Permanent Residence (United States)
United States lawful permanent residency refers to a person's immigration status: the person is authorized to live and work in the United States of America on a permanent basis.
A United States Permanent Resident Card (USCIS Form I-551), formerly Alien Registration Card or Alien Registration Receipt Card (INS Form I-151), is an identification card attesting to the permanent resident status of an alien in the United States. It is known informally as a green card because it had been green in color from 1946 until 1964, and it has reverted to that color since May 2010. Green card also refers to an immigration process of becoming a permanent resident. The green card serves as proof that its holder, a lawful permanent resident (LPR), has been officially granted immigration benefits, which include permission to reside and take employment in the United States. The holder must maintain permanent resident status, and can be removed from the United States if certain conditions of this status are not met.
Green cards were formerly issued by the Immigration and Naturalization Service (INS). The Homeland Security Act of 2002 (Pub. L. No. 107–296, 116 Stat. 2135) dismantled INS and separated the former agency into three components within the Department of Homeland Security (DHS). The first, the United States Citizenship and Immigration Services (USCIS) handles applications for immigration benefits. Two other agencies were created to oversee the INS' former functions of immigration enforcement and border security, Immigration and Customs Enforcement (ICE) and Customs and Border Protection (CBP), respectively.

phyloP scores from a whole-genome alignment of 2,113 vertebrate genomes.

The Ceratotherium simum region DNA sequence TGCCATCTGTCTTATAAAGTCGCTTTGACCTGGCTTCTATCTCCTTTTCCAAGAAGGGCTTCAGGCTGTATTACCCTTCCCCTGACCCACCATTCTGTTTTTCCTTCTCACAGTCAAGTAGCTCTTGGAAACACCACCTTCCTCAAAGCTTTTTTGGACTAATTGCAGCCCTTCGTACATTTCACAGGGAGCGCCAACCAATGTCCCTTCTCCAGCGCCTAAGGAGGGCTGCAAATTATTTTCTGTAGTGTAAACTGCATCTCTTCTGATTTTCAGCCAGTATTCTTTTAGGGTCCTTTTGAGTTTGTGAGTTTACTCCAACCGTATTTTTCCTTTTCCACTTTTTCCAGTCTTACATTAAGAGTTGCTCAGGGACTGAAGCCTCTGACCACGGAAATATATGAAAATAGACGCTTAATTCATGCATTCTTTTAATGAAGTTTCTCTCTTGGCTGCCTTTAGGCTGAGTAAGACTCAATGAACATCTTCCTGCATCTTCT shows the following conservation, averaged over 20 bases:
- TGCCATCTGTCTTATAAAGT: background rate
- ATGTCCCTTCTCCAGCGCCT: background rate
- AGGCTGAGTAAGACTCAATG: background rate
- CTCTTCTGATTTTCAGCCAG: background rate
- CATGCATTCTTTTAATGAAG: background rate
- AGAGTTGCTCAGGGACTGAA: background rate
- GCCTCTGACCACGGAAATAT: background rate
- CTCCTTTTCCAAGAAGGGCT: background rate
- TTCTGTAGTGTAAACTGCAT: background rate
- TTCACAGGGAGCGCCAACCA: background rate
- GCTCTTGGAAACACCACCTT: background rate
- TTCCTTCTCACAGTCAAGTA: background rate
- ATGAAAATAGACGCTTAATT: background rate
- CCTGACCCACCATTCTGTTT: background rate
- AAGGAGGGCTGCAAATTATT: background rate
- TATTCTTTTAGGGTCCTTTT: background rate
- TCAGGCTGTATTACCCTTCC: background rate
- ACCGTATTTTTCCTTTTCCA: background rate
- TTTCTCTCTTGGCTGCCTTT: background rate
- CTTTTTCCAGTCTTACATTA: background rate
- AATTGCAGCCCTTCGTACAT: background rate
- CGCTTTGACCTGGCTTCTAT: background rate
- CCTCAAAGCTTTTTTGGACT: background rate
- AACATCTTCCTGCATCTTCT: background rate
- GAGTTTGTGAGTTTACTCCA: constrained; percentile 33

Permanent residents of the United States eighteen years of age or older must carry their valid physical green card itself at all times. Failing to do so would be a violation of the Immigration and Nationality Act, carrying the possibility of a fine up to $100 and/or imprisonment for up to 30 days for each offense. Only the federal government can impose these penalties.
Read more about Permanent Residence (United States): Reading A Permanent Resident Card, Path To U.S. Citizenship, Types of Immigration, Application Process, Conditional Permanent Residence, Abandonment or Loss of Permanent Residence Status, Visa-free Travel For Green Card Holders
Other articles related to "permanent":
... Note This list excludes countries that allow visa free travel with valid U.S ... Visas e.g ... Costa Rica,Dominican Republic,Mexico,Panama)Bahamas 30 days Belize PermanentResidents of the USA can obtain a visa on arrival,provided obtaining prior approval from Belizean Immigration Fee USD 50) ...
Famous quotes containing the words residence and/or permanent:
“If you would feel the full force of a tempest, take up your residence on the top of Mount Washington, or at the Highland Light, in Truro.”
—Henry David Thoreau (18171862)
“The English were very backward to explore and settle the continent which they had stumbled upon. The French preceded them both in their attempts to colonize the continent of North America ... and in their first permanent settlement ... And the right of possession, naturally enough, was the one which England mainly respected and recognized in the case of Spain, of Portugal, and also of France, from the time of Henry VII.”
—Henry David Thoreau (18171862)